Greek acis – a point; anthos – flower; an allusion to the fine points on the tips of the floral segments, particularly the sepals.
Terrestrial herbs, sympodial, deciduous, stoloniferous. Tubers spherical, paired at base of leaf, also produced singly at ends of stolons. Leaves basal, solitary, heart-shaped or angular, sometimes lobed, thin, dark green, purplish below, stalked. Inflorescence a terminal raceme, erect. Flowers resupinate, 1-many, very small, mostly purplish. Sepals similar or dissimilar, dorsal free, sometimes broader or longer than laterals. Petals smaller than sepals, free. Labellum entire, triangular or heart-shaped, fleshy, margins curved under. Column slender, arching, wings small or absent. Pollinia 4, waxy.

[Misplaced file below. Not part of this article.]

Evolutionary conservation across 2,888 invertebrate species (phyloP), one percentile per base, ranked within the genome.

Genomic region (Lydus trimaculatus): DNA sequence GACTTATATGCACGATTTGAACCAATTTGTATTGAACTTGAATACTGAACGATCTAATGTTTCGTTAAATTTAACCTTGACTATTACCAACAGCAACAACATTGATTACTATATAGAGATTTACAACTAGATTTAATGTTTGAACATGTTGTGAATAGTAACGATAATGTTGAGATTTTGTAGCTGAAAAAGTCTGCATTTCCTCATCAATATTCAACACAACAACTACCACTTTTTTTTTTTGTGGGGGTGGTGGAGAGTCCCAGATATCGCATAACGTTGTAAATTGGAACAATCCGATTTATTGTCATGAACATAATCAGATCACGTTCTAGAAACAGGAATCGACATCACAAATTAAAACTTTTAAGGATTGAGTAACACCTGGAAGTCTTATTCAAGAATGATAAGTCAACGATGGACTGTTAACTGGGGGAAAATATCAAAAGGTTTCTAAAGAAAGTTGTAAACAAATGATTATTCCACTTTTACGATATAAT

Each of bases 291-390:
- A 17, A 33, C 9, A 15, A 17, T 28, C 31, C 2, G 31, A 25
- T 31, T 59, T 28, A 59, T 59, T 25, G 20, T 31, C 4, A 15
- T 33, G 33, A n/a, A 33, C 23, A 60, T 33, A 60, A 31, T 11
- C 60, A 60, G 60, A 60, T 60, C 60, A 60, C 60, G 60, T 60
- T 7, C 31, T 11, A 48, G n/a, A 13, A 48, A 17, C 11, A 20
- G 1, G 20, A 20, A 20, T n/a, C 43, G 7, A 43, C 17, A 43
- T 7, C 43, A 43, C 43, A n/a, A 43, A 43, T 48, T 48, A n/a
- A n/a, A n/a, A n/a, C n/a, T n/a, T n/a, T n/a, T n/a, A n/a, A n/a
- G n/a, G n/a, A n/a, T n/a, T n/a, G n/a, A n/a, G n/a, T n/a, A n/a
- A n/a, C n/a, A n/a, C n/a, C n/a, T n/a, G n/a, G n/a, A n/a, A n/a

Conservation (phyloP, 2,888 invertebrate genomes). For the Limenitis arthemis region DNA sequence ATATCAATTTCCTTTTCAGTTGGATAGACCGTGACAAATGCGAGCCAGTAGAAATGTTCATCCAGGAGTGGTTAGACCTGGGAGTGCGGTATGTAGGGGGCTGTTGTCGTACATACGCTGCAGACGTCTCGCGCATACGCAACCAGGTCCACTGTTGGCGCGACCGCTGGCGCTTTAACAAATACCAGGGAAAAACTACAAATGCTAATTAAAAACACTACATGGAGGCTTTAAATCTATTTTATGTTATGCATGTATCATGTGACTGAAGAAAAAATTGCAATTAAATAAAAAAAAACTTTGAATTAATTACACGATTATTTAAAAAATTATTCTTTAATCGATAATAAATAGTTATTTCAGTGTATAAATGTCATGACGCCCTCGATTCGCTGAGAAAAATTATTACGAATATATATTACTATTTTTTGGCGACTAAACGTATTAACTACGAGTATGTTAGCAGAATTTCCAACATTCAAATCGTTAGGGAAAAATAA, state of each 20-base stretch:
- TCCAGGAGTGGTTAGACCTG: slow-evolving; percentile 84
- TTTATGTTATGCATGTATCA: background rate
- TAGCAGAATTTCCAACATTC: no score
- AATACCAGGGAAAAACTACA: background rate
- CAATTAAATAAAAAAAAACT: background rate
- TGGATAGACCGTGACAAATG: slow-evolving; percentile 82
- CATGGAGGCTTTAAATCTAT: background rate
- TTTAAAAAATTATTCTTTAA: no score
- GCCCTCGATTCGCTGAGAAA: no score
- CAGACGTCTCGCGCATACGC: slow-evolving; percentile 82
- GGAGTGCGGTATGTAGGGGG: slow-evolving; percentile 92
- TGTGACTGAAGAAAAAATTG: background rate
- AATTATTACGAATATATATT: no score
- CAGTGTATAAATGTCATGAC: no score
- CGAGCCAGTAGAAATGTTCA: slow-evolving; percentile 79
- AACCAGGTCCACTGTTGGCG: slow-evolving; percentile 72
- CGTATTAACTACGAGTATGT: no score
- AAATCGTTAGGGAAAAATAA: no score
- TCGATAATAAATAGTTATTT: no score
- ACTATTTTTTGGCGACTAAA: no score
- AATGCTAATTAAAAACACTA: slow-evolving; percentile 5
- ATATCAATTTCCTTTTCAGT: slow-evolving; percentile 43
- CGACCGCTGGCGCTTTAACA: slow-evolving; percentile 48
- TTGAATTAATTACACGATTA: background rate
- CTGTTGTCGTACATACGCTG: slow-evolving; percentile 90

These native terrestrial orchids are occasionally grown in pots by enthusiasts. They are very hardy and grow well and multiply in a light well-drained compost that is normally changed annually.
About 22 species from Australia, New Zealand, New Caledonia.
Small purplish insect-like flowers; heart-shaped leaf held horizontally on or above the ground.
Backhouse & Jeanes (1995).
Source: (2005). Orchidaceae. In: . Horticultural Flora of South-eastern Australia. Volume 5. Flowering plants. Monocotyledons. The identification of garden and cultivated plants. University of New South Wales Press.